IRM supervised the design of the study. FJA led the design of the study and helped to draft the manuscript. All authors read and approved the final manuscript.”

“Background Magnetic

nanoparticles are a topic of growing interest because of their versatile applications such as drug delivery, SN-38 cell line magnetic hyperthermia, magnetic separation, magnetic resonance imaging (MRI) contrast enhancement, and ultrahigh-density data ROCK inhibitor storage [1–14]. Among those, magnetic hyperthermia is a novel therapeutic method in which the magnetic nanoparticles are subjected to an alternating magnetic field to generate a specific amount of heat to raise the temperature of a tumor to about 42°C to 46°C at which certain mechanisms of cell damage are activated [15, 16]. These mechanisms which produce heat in alternating current (AC) magnetic fields include the following: (1) hysteresis, (2) Neel or Brownian relaxation, and (3) viscous losses [17]. The generated heat is quantitatively described by the specific absorption rate (SAR) Cl-amidine in vivo of nanoparticles which is related to specific loss per cycle of hysteresis loop (A) by the equation SAR = A × f in which f is the frequency of the applied field. There are four models based on size regimes to describe the magnetic properties of nanoparticles [17]: 1. At superparamagnetic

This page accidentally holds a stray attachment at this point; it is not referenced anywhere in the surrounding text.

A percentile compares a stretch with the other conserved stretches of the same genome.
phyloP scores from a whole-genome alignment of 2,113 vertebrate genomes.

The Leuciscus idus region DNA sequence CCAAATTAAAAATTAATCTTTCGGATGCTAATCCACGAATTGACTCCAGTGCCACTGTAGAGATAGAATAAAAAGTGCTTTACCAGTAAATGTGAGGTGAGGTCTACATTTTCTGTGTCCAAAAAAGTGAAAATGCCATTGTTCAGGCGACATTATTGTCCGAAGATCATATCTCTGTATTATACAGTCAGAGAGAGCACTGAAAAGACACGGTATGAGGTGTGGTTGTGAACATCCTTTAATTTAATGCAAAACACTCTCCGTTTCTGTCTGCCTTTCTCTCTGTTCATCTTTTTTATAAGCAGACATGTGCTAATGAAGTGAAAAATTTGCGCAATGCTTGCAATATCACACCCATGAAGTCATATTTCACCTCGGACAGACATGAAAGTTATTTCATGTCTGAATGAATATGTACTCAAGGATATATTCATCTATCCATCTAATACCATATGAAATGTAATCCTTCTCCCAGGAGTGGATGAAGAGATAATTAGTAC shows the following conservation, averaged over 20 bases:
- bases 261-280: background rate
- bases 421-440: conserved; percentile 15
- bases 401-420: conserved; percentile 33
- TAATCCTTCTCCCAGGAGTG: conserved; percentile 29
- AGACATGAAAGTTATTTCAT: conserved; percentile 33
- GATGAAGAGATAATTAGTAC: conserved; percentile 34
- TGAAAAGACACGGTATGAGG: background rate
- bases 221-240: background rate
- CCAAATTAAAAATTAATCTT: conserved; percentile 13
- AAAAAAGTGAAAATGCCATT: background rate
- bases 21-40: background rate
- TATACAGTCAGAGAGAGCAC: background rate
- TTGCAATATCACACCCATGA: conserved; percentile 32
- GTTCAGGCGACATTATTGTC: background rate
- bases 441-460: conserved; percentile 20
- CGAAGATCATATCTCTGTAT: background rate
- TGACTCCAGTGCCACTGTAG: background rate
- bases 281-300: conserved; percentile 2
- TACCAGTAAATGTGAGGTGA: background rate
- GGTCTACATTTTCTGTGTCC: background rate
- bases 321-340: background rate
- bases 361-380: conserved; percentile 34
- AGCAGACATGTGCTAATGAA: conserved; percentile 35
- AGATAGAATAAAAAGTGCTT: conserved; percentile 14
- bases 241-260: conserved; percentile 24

size regime in which the hysteresis area is null, the equilibrium functions are used. In this size range depending on the anisotropy energy, the magnetic behavior of nanoparticles progressively changes from the Langevin function (L(ξ) = coth(ξ) - 1/ξ) for zero anisotropy to tanh(ξ) for maximal anisotropy where ξ = (μ 0 M s VH max)/(k B T). 2. Around the superparamagnetic-ferromagnetic transition size, the linear response theory (LRT) does the job for

us. The LRT is a model for describing the dynamic magnetic properties of an assembly of nanoparticles using the Neel-Brown relaxation time and assumes a linear relation between PtdIns(3,4)P2 magnetization and applied magnetic field. The area of the hysteresis loop is determined by [17] (1) where σ = KV/k B T, ω = 2πf, and τ R is the relaxation time of magnetization which is assumed to be equal to the Neel-Brown relaxation time (τ N). 3. In the single-domain ferromagnetic size regime, the Stoner-Wohlfarth (SW)-based models are applied which neglect thermal activation and assume a square hysteresis area that is practically valid only for T = 0 K or f → ∞ but indicates the general features of the expected properties for other conditions. Based on the SW model for magnetic nanoparticles with their easy axes randomly oriented in space, the hysteresis area is calculated by [17] (2) 4. Finally, for multi-domain ferromagnetic nanoparticles, there is no simple way to model the magnetic properties of such large nanoparticles. In hyperthermia experiments, increasing the nanoparticle size to multi-domain range promotes the probability of precipitation of nanoparticles which leads to the blockage of blood vessels.